Planning Your Legacy

Your First Aid Kit

Like most families, I keep a First Aid Kit in my home… just in case. If some part of my daily plan goes awry (the slip of a knife while chopping vegetables for dinner, the onset of a migraine, a clumsy misstep walking upstairs, etc.), I simply reach into my First Aid Kit to find the appropriate equipment or medicine. I can never be sure if I’ll find myself in need of a bandage, a pain reliever, gauze, or a cold compress.

Now let’s think of your Estate Plan as your “Legal First Aid Kit.” Imagine having a need for a legal bandage, only to reach into your Legal First Aid Kit and find that it is empty. You realize that you aren’t prepared with the necessary equipment to maintain control of your health and your assets. Unfortunately, if the Legal First Aid Kit isn’t already full by the time you need it, it may be too late.

What is Estate Planning?

Estate Planning is the process of establishing a game plan during your lifetime for the distribution of your estate, which is simply the net sum of all that you own. For many people, the term “Estate Planning” is taboo. It’s no wonder that many procrastinate in this area – estate planning forces you to face your own mortality and it serves as incredibly bleak cocktail party conversation. However, estate planning can be one of the most selfless things you can do for your loved ones. Without the proper planning, family disputes are more likely to occur over estate distribution. If you die without a will, also known as dying “intestate,” state law dictates your estate settlement; and the state laws may not distribute your assets the way you wish. When you die without any sort of plan, your wishes are irrelevant.

The Basics

 The basic contents of your Legal First Aid Kit are:

1. Will – The will is the document that outlines how you want your probate estate distributed after death. Your probate estate consists of any assets that pass through your will via the probate process. Assets with a named beneficiary do not pass through the will, and therefore, are not subject to probate; if an asset has a named beneficiary, the beneficiary designation supersedes the will. There are also certain forms of property ownership that supersede the will, such as “Joint Tenants with Right of Survivorship.” When property is owned in this fashion, the surviving owner automatically receives the deceased owner’s share without regard for the will.

Accordingly, it is important to note that the will does NOT necessarily dictate how your entire estate will be distributed. Let’s say that you want your entire estate to be inherited by your children. If you’ve indicated in your will that you want absolutely everything to go to your children, but you’ve designated your spouse as the beneficiary of your 401(k) plan, then your estate plan is not in line with your objectives. The 401(k) plan will go directly to your spouse, NOT to your children.

2. Health Care Directive – This document plans for your incapacity while living. It outlines what medical care you wish (or do not wish) to receive in the event of your incapacity. It also names an agent to make medical decisions for you. Without a Health Care Directive, you have little or no control over what care you are given or who makes your decisions with respect to healthcare.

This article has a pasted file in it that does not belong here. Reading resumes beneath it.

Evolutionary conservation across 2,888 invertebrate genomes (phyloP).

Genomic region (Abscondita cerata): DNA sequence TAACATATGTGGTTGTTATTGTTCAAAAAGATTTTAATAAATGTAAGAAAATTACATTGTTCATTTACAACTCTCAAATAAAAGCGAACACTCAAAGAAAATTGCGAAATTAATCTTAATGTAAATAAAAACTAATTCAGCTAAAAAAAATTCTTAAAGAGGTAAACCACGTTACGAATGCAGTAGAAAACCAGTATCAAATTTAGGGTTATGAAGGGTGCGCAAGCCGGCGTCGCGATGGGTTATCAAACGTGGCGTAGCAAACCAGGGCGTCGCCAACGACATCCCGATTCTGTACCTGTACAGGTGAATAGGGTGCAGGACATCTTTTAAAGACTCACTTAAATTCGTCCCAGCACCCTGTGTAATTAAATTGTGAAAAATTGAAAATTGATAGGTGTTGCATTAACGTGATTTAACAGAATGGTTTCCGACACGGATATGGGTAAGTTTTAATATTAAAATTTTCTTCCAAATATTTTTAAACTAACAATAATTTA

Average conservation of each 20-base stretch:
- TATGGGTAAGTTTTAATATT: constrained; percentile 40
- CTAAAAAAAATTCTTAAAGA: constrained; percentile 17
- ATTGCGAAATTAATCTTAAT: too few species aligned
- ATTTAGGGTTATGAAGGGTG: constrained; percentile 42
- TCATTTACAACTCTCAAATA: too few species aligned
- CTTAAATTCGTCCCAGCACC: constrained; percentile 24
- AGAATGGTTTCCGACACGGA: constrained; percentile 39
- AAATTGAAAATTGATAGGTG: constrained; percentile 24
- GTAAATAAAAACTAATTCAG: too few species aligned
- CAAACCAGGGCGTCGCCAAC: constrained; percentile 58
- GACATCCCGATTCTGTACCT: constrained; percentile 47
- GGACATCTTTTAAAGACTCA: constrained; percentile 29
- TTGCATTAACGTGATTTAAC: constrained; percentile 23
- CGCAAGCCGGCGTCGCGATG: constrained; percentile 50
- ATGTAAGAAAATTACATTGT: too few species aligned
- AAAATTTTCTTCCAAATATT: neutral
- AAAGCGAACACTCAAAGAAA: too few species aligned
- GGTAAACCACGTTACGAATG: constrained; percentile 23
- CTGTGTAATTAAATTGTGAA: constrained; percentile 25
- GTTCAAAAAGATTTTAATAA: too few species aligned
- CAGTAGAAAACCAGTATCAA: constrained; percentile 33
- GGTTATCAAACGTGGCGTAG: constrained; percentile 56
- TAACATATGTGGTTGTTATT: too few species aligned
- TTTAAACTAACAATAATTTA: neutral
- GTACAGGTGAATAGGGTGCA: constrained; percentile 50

3. Durable Power of Attorney –This document allows you to designate family members or other trusted individuals to make financial decisions on your behalf. Essentially, the durable power of attorney allows you to transfer decision-making power to another individual without disrupting your estate plan. It is key that the individual to whom this power is given is, in fact, a trusted individual. Although the courts can intervene to deal with individuals who abuse this position of power, the damage is typically done prior to this intervention.

An important component of this planning process is regular review. A good rule of thumb is to revisit your Estate Plan every 5-7 years to ensure that the plan still accomplishes your objectives, taking into consideration changing laws and the development of new planning strategies.

There may be alternatives to the above strategies that are more suited to your specific needs, and I encourage you to consult a financial or legal professional to develop a plan customized to your needs and desires.

More than Money

We know that Estate Planning has many benefits, including getting you organized in the event of incapacity or death, providing a smooth estate settlement for your heirs, and in some instances providing great tax advantages. And if those benefits alone don’t spur your ambition to review your estate plan, then I encourage you to see estate planning in a much deeper, more meaningful light. Instead of thinking in terms of “preparing for death,” try thinking about these issues:

1. What kind of life do you want for your children or grandchildren?
2. How do you want your charity to remember you?
3. Am I taking steps toward leaving the legacy I want to leave?

Estate Planning can trigger a thought process that goes beyond your tangible assets. Planning your legacy is much more than the dollar amount your family and friends receive as an inheritance. How you live your life today builds the legacy you will leave tomorrow. How do you want to be remembered?


Ali Bach, Certified Financial Planner©
Conte Wealth Advisors

Registered Representative Securities offered through Cambridge Investment Research, Inc., a Broker/Dealer, Member FINRA/SIPC. Investment Advisor Representative Cambridge Investment Research Advisors, Inc., a Registered Investment Advisor. Cambridge and Conte Wealth Advisors are not affiliated. 2009 Market Street, Camp Hill, PA 17011.